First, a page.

Husker historian Amy Burnett has been named a Fellow of the John Simon Guggenheim Memorial Foundation. The fellowship will allow her to pursue scholarship analyzing correspondence among European humanists, pastors and teachers during the Reformation.
Burnett, Paula and D.B. Varner University Professor of History, is one of only 175 Fellows, which were announced April 9. According to a news release from the Guggenheim Foundation, more than 3,000 applied. The fellowships are “intended for individuals who have already demonstrated exceptional capacity for productive scholarship or exceptional creative ability in the arts.”
The fellowship will last 12 months, beginning in January 2021. During the fellowship, Burnett will pursue her research and write a book, “The Religious Republic of Letters: Correspondence Networks in Reformation Germany.”
The Religious Republic of Letters represents a correspondence network of two dozen humanists, pastors and teachers in Switzerland and South Germany between 1510 and 1550.
“This network is the missing link between the earlier literary phase of the Republic of Letters and the broader ‘commonwealth of learning’ of the later sixteenth century,” she said.
She will use network analysis and visualization software on a relational database containing more than 14,000 letters from nearly 1,500 correspondents.
“I will examine the shape of the network as a whole and consider how humanist epistolography influenced the format of the letters,” Burnett said. “I will then analyze the contents under four headings: knowledge transfer, institutional reform, the expression of affect and the formation of identity.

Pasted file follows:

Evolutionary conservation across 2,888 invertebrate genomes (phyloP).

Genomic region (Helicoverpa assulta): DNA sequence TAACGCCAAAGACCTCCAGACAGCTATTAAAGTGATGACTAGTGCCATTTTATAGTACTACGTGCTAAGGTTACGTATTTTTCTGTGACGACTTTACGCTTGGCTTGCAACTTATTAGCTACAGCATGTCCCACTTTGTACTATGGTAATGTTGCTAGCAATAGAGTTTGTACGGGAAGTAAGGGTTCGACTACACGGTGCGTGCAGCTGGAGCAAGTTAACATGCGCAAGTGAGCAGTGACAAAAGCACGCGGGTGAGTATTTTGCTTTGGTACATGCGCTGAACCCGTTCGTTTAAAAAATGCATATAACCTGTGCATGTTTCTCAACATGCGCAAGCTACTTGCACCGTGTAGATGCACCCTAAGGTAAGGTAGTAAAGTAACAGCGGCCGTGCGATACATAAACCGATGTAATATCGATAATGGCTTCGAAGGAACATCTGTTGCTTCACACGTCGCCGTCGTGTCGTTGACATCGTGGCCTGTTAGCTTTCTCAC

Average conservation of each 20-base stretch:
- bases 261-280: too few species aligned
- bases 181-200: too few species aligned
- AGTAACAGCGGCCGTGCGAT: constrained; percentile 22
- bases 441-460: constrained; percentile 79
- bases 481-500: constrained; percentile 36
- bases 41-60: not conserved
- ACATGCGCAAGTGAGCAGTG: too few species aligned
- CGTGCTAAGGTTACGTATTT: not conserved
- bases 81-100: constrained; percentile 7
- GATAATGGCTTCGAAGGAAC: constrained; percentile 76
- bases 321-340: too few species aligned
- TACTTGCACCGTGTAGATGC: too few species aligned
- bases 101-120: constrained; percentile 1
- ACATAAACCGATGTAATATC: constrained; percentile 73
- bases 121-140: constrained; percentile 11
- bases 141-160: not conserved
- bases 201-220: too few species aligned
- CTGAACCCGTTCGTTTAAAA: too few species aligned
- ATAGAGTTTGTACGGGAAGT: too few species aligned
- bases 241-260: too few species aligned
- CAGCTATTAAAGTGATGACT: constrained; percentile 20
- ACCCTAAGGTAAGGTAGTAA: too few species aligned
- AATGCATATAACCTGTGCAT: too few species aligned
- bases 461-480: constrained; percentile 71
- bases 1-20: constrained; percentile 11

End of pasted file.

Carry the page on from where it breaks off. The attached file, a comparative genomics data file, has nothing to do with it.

“Bridging the artificial divide between humanism and the Reformation, my book will make clear how much religious and educational reform owed to Erasmian humanism.”
Burnett has received numerous previous awards for her research, which examines the role of print, preaching and education in transmitting and transforming religious ideas.
Her books, “Debating the Sacraments: Print and Authority in the Early Reformation,” and “Origins of the Eucharistic Controversy: A Study in the Circulation of Ideas” analyze how authors, editors, translators and printers shaped public debate in the early Reformation.
“Teaching the Reformation: Ministers and Their Message in Basel” won the Gerald Strauss Prize of the Sixteenth Century Society and Conference. Her research has been supported by fellowships from the American Philosophical Society, the Alexander von Humboldt Foundation and the Fulbright Scholar Program.